Almost every politician I've spoken with—Democrat and Republican—has grave doubts about at least some of the details of the operation that we seem to be hurtling toward. After all, for the past 20 years it has been America's tacit but obvious policy to keep Saddam Hussein in power, weapons of mass destruction and all, because his removal was likely to destabilize the region. There are Kurds in the north of Iraq, Shiites (a majority of the population) in the south, Sunnis in between; their postwar loyalties and configurations are unpredictable. It is also quite probable that the next government in Iraq will not be perceived by its neighbors as the avatar of democracy and religious tolerance in the region, but as an American client state. The notion that the incipient pummeling of Baghdad will usher in an Islamic Enlightenment is laughable.
Furthermore, as the American military pieces are slowly wheeled into place for the campaign, Saddam's chemical and biological labs are likely to be shut down, the germs and gases that are transportable put in suitcases—and then sold or given away to the very people we fear.
And these are only the most obvious questions. Perhaps the president and his advisers have planned for all this and for the dozens of other profound issues raised by this proposed course of action. Perhaps they have devised the strategies that will assure the results we want. Perhaps they have answers that they can't share with us now.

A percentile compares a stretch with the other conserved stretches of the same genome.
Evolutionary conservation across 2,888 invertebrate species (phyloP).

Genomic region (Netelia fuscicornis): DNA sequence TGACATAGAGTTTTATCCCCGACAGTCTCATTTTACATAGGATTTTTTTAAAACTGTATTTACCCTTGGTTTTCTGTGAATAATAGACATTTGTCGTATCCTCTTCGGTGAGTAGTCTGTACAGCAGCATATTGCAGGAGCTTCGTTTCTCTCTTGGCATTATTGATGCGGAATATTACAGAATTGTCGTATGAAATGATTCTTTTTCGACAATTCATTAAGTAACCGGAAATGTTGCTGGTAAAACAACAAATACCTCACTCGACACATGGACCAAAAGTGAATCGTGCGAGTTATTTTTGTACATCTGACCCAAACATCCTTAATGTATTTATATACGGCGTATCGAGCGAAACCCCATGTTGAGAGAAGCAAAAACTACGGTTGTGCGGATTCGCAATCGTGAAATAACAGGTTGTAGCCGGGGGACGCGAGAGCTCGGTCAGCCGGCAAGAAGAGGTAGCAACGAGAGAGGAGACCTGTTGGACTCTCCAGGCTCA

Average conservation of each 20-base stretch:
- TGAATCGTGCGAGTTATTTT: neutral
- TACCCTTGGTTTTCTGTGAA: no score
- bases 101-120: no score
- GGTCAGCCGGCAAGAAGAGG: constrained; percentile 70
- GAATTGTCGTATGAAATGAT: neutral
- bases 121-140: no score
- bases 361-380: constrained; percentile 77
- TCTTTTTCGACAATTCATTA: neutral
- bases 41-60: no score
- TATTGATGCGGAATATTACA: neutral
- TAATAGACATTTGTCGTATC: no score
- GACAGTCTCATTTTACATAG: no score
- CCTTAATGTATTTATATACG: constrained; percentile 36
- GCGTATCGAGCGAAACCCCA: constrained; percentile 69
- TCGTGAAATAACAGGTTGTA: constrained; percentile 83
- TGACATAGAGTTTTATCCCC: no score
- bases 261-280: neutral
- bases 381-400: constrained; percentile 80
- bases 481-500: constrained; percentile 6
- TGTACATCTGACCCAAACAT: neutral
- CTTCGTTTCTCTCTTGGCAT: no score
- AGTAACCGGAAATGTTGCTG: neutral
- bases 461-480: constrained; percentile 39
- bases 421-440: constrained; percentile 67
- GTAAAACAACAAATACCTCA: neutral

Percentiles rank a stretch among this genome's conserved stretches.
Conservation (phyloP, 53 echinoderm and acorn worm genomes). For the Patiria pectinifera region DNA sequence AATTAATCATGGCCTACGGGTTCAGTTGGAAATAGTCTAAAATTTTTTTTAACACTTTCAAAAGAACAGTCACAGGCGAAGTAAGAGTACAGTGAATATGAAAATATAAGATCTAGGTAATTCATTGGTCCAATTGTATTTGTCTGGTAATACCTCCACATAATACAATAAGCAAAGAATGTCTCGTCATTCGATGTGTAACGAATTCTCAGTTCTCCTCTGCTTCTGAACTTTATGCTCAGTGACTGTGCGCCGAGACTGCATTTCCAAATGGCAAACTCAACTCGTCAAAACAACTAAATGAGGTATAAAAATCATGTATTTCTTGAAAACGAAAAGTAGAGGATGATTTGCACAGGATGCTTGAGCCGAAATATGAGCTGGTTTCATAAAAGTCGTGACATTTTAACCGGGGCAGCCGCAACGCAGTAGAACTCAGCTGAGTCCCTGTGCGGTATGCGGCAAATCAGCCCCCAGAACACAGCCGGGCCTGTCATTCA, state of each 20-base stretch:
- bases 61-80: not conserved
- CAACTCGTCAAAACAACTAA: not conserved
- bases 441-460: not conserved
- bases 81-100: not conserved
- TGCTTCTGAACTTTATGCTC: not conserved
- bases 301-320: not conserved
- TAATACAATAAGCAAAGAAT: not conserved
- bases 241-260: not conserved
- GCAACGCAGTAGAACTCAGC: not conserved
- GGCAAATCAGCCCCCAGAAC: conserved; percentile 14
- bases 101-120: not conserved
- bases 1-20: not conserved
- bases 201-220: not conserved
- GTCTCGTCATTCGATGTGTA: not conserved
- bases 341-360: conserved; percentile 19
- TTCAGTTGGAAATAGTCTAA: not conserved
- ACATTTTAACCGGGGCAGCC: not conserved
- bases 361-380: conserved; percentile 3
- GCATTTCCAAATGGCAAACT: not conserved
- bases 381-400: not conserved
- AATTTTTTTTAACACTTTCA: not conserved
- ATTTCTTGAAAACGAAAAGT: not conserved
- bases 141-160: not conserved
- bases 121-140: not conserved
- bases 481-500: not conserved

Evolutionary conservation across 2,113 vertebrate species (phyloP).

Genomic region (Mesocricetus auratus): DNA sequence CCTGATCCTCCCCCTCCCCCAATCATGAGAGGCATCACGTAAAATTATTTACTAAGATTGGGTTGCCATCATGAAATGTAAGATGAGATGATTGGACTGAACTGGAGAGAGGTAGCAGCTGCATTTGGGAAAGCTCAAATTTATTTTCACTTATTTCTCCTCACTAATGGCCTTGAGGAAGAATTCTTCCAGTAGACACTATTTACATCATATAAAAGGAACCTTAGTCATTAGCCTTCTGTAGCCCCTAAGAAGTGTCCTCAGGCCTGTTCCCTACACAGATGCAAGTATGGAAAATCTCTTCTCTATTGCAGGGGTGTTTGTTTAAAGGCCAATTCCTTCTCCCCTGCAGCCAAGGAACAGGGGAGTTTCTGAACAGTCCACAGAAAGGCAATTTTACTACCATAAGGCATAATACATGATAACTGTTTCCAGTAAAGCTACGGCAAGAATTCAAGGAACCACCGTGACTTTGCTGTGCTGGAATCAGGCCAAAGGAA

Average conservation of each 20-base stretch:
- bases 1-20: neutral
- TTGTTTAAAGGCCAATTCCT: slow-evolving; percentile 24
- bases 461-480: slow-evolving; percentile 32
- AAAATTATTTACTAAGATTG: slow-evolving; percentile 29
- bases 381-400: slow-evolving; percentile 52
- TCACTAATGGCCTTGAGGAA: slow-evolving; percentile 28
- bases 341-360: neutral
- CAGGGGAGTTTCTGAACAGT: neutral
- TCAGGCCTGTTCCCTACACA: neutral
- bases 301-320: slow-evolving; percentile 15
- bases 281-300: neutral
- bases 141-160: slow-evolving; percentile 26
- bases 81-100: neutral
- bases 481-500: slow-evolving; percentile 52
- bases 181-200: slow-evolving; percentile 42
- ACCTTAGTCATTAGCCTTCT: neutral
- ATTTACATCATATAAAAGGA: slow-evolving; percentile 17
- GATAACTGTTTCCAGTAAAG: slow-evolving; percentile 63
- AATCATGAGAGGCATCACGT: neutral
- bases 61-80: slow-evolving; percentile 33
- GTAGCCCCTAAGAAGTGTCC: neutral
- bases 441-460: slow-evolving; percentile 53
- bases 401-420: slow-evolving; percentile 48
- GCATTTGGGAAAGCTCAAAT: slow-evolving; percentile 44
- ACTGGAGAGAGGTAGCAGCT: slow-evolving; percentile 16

But the recent history of American foreign policy—not just in this administration, but in the previous one as well—has not been marked by careful planning, long-range thinking, or attention to detail. The Clinton White House was plagued by intermittent focus on overseas issues, indecisiveness, and an inability to know when and how to use force. The Bush administration has pursued international policies that are at once cynical, ideological, and dangerously simplistic. The rush to open a new front in a complicated war, the tendency of conservatives (and their propagandists) to go berserk whenever legitimate questions are raised, the giddy moral certainty in the air, the fact that we are not talking about one quick war against an obvious psychopath but about actions—and a fundamental shift in American policy—that may well echo and shape the world for the next 50 years—all this should cause us to pause, slow down, talk this over.
Al Gore's speech was a good start. And more, it was a gauntlet wisely thrown. Those politicians—Democrat and Republican—who neglect these crucial issues now, for whatever reasons, should be taken at face value: Apparently, they have nothing of interest to say. We should remember their silence the next time they ask for our votes.